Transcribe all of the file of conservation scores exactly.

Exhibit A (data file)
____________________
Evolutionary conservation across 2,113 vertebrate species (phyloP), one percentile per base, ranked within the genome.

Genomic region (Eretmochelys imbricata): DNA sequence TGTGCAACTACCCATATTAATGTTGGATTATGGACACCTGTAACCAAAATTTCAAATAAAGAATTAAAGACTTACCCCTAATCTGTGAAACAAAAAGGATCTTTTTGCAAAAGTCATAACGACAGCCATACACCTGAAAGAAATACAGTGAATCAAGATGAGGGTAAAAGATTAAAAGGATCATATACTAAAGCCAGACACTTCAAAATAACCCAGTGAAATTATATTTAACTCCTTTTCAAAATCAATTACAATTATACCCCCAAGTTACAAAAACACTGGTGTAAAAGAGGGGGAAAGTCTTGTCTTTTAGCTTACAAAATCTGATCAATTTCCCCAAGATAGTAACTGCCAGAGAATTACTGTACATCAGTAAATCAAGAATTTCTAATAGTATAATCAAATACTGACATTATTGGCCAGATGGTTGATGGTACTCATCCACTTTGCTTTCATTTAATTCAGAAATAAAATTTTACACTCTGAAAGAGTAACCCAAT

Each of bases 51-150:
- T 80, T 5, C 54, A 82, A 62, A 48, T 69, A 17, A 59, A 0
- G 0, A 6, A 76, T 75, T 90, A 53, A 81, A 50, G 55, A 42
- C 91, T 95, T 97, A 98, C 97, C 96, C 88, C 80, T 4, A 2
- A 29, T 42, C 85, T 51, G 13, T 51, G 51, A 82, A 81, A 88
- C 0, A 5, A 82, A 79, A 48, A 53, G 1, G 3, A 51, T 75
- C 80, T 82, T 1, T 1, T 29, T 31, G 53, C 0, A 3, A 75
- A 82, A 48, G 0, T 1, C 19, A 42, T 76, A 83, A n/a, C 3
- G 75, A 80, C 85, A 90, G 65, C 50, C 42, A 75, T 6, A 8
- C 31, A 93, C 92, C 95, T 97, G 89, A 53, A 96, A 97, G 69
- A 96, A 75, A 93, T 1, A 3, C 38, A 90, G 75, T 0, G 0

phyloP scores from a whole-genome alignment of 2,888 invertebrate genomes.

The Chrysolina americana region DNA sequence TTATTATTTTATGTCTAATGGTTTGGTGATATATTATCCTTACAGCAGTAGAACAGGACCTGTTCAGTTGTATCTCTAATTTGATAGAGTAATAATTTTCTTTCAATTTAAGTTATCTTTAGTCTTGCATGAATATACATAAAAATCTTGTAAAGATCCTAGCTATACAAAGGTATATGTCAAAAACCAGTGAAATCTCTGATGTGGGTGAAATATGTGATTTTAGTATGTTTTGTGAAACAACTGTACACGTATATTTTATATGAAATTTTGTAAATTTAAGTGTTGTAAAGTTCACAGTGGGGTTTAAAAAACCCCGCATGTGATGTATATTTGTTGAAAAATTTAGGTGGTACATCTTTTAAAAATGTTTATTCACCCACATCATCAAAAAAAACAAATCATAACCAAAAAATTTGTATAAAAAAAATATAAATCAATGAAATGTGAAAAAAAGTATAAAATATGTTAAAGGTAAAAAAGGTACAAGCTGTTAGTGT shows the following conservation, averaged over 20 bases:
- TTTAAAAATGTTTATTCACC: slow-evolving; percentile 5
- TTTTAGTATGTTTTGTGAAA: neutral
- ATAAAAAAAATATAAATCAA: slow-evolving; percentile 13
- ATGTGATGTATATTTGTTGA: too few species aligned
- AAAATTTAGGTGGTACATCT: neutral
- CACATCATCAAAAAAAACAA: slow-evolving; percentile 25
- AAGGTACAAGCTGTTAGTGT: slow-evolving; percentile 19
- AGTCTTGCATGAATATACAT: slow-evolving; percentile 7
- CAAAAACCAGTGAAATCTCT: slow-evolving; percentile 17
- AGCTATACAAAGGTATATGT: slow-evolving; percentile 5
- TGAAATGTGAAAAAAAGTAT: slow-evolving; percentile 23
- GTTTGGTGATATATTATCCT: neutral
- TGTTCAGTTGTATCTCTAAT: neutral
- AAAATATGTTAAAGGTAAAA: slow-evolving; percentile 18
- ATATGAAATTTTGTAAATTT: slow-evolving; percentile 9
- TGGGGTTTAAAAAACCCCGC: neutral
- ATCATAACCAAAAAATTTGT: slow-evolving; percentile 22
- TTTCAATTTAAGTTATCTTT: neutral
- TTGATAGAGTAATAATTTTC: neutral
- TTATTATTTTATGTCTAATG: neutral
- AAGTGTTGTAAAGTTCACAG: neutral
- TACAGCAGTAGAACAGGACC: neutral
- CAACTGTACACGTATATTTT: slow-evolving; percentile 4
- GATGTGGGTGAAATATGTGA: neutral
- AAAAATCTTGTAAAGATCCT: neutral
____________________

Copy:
Evolutionary conservation across 2,113 vertebrate species (phyloP), one percentile per base, ranked within the genome.

Genomic region (Eretmochelys imbricata): DNA sequence TGTGCAACTACCCATATTAATGTTGGATTATGGACACCTGTAACCAAAATTTCAAATAAAGAATTAAAGACTTACCCCTAATCTGTGAAACAAAAAGGATCTTTTTGCAAAAGTCATAACGACAGCCATACACCTGAAAGAAATACAGTGAATCAAGATGAGGGTAAAAGATTAAAAGGATCATATACTAAAGCCAGACACTTCAAAATAACCCAGTGAAATTATATTTAACTCCTTTTCAAAATCAATTACAATTATACCCCCAAGTTACAAAAACACTGGTGTAAAAGAGGGGGAAAGTCTTGTCTTTTAGCTTACAAAATCTGATCAATTTCCCCAAGATAGTAACTGCCAGAGAATTACTGTACATCAGTAAATCAAGAATTTCTAATAGTATAATCAAATACTGACATTATTGGCCAGATGGTTGATGGTACTCATCCACTTTGCTTTCATTTAATTCAGAAATAAAATTTTACACTCTGAAAGAGTAACCCAAT

Each of bases 51-150:
- T 80, T 5, C 54, A 82, A 62, A 48, T 69, A 17, A 59, A 0
- G 0, A 6, A 76, T 75, T 90, A 53, A 81, A 50, G 55, A 42
- C 91, T 95, T 97, A 98, C 97, C 96, C 88, C 80, T 4, A 2
- A 29, T 42, C 85, T 51, G 13, T 51, G 51, A 82, A 81, A 88
- C 0, A 5, A 82, A 79, A 48, A 53, G 1, G 3, A 51, T 75
- C 80, T 82, T 1, T 1, T 29, T 31, G 53, C 0, A 3, A 75
- A 82, A 48, G 0, T 1, C 19, A 42, T 76, A 83, A n/a, C 3
- G 75, A 80, C 85, A 90, G 65, C 50, C 42, A 75, T 6, A 8
- C 31, A 93, C 92, C 95, T 97, G 89, A 53, A 96, A 97, G 69
- A 96, A 75, A 93, T 1, A 3, C 38, A 90, G 75, T 0, G 0

phyloP scores from a whole-genome alignment of 2,888 invertebrate genomes.

The Chrysolina americana region DNA sequence TTATTATTTTATGTCTAATGGTTTGGTGATATATTATCCTTACAGCAGTAGAACAGGACCTGTTCAGTTGTATCTCTAATTTGATAGAGTAATAATTTTCTTTCAATTTAAGTTATCTTTAGTCTTGCATGAATATACATAAAAATCTTGTAAAGATCCTAGCTATACAAAGGTATATGTCAAAAACCAGTGAAATCTCTGATGTGGGTGAAATATGTGATTTTAGTATGTTTTGTGAAACAACTGTACACGTATATTTTATATGAAATTTTGTAAATTTAAGTGTTGTAAAGTTCACAGTGGGGTTTAAAAAACCCCGCATGTGATGTATATTTGTTGAAAAATTTAGGTGGTACATCTTTTAAAAATGTTTATTCACCCACATCATCAAAAAAAACAAATCATAACCAAAAAATTTGTATAAAAAAAATATAAATCAATGAAATGTGAAAAAAAGTATAAAATATGTTAAAGGTAAAAAAGGTACAAGCTGTTAGTGT shows the following conservation, averaged over 20 bases:
- TTTAAAAATGTTTATTCACC: slow-evolving; percentile 5
- TTTTAGTATGTTTTGTGAAA: neutral
- ATAAAAAAAATATAAATCAA: slow-evolving; percentile 13
- ATGTGATGTATATTTGTTGA: too few species aligned
- AAAATTTAGGTGGTACATCT: neutral
- CACATCATCAAAAAAAACAA: slow-evolving; percentile 25
- AAGGTACAAGCTGTTAGTGT: slow-evolving; percentile 19
- AGTCTTGCATGAATATACAT: slow-evolving; percentile 7
- CAAAAACCAGTGAAATCTCT: slow-evolving; percentile 17
- AGCTATACAAAGGTATATGT: slow-evolving; percentile 5
- TGAAATGTGAAAAAAAGTAT: slow-evolving; percentile 23
- GTTTGGTGATATATTATCCT: neutral
- TGTTCAGTTGTATCTCTAAT: neutral
- AAAATATGTTAAAGGTAAAA: slow-evolving; percentile 18
- ATATGAAATTTTGTAAATTT: slow-evolving; percentile 9
- TGGGGTTTAAAAAACCCCGC: neutral
- ATCATAACCAAAAAATTTGT: slow-evolving; percentile 22
- TTTCAATTTAAGTTATCTTT: neutral
- TTGATAGAGTAATAATTTTC: neutral
- TTATTATTTTATGTCTAATG: neutral
- AAGTGTTGTAAAGTTCACAG: neutral
- TACAGCAGTAGAACAGGACC: neutral
- CAACTGTACACGTATATTTT: slow-evolving; percentile 4
- GATGTGGGTGAAATATGTGA: neutral
- AAAAATCTTGTAAAGATCCT: neutral